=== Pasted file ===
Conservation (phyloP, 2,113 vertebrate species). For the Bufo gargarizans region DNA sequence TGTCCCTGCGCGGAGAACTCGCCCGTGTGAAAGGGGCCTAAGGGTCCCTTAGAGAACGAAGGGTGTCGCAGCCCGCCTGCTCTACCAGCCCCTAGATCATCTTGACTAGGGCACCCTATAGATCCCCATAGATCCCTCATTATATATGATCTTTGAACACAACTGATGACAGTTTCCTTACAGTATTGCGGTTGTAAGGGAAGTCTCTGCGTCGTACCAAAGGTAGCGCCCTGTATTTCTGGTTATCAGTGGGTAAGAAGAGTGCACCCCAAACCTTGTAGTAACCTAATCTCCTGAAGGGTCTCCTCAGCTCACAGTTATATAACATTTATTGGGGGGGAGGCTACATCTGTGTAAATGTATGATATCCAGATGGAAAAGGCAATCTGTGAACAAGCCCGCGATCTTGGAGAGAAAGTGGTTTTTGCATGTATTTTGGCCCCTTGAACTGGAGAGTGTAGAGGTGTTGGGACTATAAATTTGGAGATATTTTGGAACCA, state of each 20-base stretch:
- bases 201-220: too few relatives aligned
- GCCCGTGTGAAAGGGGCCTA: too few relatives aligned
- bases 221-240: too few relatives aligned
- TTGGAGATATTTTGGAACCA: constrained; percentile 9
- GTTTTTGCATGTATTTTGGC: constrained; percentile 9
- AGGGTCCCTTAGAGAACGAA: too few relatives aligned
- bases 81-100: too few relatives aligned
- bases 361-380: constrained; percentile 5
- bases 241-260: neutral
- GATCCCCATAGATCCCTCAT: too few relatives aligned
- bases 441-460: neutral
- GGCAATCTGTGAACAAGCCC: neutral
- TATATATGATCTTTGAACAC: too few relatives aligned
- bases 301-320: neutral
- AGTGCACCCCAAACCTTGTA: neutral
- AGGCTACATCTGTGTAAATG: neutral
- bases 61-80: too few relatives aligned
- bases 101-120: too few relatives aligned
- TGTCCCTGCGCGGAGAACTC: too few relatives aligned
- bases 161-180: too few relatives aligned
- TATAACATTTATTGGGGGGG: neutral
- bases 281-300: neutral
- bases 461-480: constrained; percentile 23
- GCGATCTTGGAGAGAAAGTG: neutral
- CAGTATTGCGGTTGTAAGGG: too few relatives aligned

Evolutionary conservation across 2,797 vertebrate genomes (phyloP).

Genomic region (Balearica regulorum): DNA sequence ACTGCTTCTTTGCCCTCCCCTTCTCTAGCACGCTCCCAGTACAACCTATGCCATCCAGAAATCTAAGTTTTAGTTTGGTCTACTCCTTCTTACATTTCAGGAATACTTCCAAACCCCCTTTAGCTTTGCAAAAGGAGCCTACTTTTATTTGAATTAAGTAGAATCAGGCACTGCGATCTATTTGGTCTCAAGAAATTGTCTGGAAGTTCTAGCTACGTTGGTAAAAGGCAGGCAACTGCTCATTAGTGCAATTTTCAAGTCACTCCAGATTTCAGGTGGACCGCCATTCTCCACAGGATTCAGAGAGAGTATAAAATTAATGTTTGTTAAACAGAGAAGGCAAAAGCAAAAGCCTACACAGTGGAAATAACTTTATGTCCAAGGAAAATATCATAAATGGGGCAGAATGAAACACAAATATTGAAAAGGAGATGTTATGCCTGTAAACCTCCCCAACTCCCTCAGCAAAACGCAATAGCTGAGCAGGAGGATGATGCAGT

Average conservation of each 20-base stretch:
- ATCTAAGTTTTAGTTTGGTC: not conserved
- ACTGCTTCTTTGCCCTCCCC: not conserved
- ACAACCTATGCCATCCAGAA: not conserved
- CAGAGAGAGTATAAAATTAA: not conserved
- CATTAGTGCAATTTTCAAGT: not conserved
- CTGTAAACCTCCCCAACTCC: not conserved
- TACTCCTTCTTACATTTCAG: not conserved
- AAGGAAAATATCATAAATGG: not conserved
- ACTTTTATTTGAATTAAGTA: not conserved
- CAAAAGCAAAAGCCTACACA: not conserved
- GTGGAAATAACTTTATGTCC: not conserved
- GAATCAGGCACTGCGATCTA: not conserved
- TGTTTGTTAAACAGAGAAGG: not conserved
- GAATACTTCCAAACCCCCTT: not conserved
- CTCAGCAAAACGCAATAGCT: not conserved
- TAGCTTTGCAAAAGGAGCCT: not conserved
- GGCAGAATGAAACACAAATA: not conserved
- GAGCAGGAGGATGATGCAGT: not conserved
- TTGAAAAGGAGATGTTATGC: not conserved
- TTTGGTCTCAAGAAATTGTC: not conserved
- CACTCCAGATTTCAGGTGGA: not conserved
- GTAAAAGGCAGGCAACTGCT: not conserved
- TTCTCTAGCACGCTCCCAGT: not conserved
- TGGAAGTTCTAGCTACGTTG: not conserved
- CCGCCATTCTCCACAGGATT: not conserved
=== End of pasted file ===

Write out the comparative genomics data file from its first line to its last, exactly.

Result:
Conservation (phyloP, 2,113 vertebrate species). For the Bufo gargarizans region DNA sequence TGTCCCTGCGCGGAGAACTCGCCCGTGTGAAAGGGGCCTAAGGGTCCCTTAGAGAACGAAGGGTGTCGCAGCCCGCCTGCTCTACCAGCCCCTAGATCATCTTGACTAGGGCACCCTATAGATCCCCATAGATCCCTCATTATATATGATCTTTGAACACAACTGATGACAGTTTCCTTACAGTATTGCGGTTGTAAGGGAAGTCTCTGCGTCGTACCAAAGGTAGCGCCCTGTATTTCTGGTTATCAGTGGGTAAGAAGAGTGCACCCCAAACCTTGTAGTAACCTAATCTCCTGAAGGGTCTCCTCAGCTCACAGTTATATAACATTTATTGGGGGGGAGGCTACATCTGTGTAAATGTATGATATCCAGATGGAAAAGGCAATCTGTGAACAAGCCCGCGATCTTGGAGAGAAAGTGGTTTTTGCATGTATTTTGGCCCCTTGAACTGGAGAGTGTAGAGGTGTTGGGACTATAAATTTGGAGATATTTTGGAACCA, state of each 20-base stretch:
- bases 201-220: too few relatives aligned
- GCCCGTGTGAAAGGGGCCTA: too few relatives aligned
- bases 221-240: too few relatives aligned
- TTGGAGATATTTTGGAACCA: constrained; percentile 9
- GTTTTTGCATGTATTTTGGC: constrained; percentile 9
- AGGGTCCCTTAGAGAACGAA: too few relatives aligned
- bases 81-100: too few relatives aligned
- bases 361-380: constrained; percentile 5
- bases 241-260: neutral
- GATCCCCATAGATCCCTCAT: too few relatives aligned
- bases 441-460: neutral
- GGCAATCTGTGAACAAGCCC: neutral
- TATATATGATCTTTGAACAC: too few relatives aligned
- bases 301-320: neutral
- AGTGCACCCCAAACCTTGTA: neutral
- AGGCTACATCTGTGTAAATG: neutral
- bases 61-80: too few relatives aligned
- bases 101-120: too few relatives aligned
- TGTCCCTGCGCGGAGAACTC: too few relatives aligned
- bases 161-180: too few relatives aligned
- TATAACATTTATTGGGGGGG: neutral
- bases 281-300: neutral
- bases 461-480: constrained; percentile 23
- GCGATCTTGGAGAGAAAGTG: neutral
- CAGTATTGCGGTTGTAAGGG: too few relatives aligned

Evolutionary conservation across 2,797 vertebrate genomes (phyloP).

Genomic region (Balearica regulorum): DNA sequence ACTGCTTCTTTGCCCTCCCCTTCTCTAGCACGCTCCCAGTACAACCTATGCCATCCAGAAATCTAAGTTTTAGTTTGGTCTACTCCTTCTTACATTTCAGGAATACTTCCAAACCCCCTTTAGCTTTGCAAAAGGAGCCTACTTTTATTTGAATTAAGTAGAATCAGGCACTGCGATCTATTTGGTCTCAAGAAATTGTCTGGAAGTTCTAGCTACGTTGGTAAAAGGCAGGCAACTGCTCATTAGTGCAATTTTCAAGTCACTCCAGATTTCAGGTGGACCGCCATTCTCCACAGGATTCAGAGAGAGTATAAAATTAATGTTTGTTAAACAGAGAAGGCAAAAGCAAAAGCCTACACAGTGGAAATAACTTTATGTCCAAGGAAAATATCATAAATGGGGCAGAATGAAACACAAATATTGAAAAGGAGATGTTATGCCTGTAAACCTCCCCAACTCCCTCAGCAAAACGCAATAGCTGAGCAGGAGGATGATGCAGT

Average conservation of each 20-base stretch:
- ATCTAAGTTTTAGTTTGGTC: not conserved
- ACTGCTTCTTTGCCCTCCCC: not conserved
- ACAACCTATGCCATCCAGAA: not conserved
- CAGAGAGAGTATAAAATTAA: not conserved
- CATTAGTGCAATTTTCAAGT: not conserved
- CTGTAAACCTCCCCAACTCC: not conserved
- TACTCCTTCTTACATTTCAG: not conserved
- AAGGAAAATATCATAAATGG: not conserved
- ACTTTTATTTGAATTAAGTA: not conserved
- CAAAAGCAAAAGCCTACACA: not conserved
- GTGGAAATAACTTTATGTCC: not conserved
- GAATCAGGCACTGCGATCTA: not conserved
- TGTTTGTTAAACAGAGAAGG: not conserved
- GAATACTTCCAAACCCCCTT: not conserved
- CTCAGCAAAACGCAATAGCT: not conserved
- TAGCTTTGCAAAAGGAGCCT: not conserved
- GGCAGAATGAAACACAAATA: not conserved
- GAGCAGGAGGATGATGCAGT: not conserved
- TTGAAAAGGAGATGTTATGC: not conserved
- TTTGGTCTCAAGAAATTGTC: not conserved
- CACTCCAGATTTCAGGTGGA: not conserved
- GTAAAAGGCAGGCAACTGCT: not conserved
- TTCTCTAGCACGCTCCCAGT: not conserved
- TGGAAGTTCTAGCTACGTTG: not conserved
- CCGCCATTCTCCACAGGATT: not conserved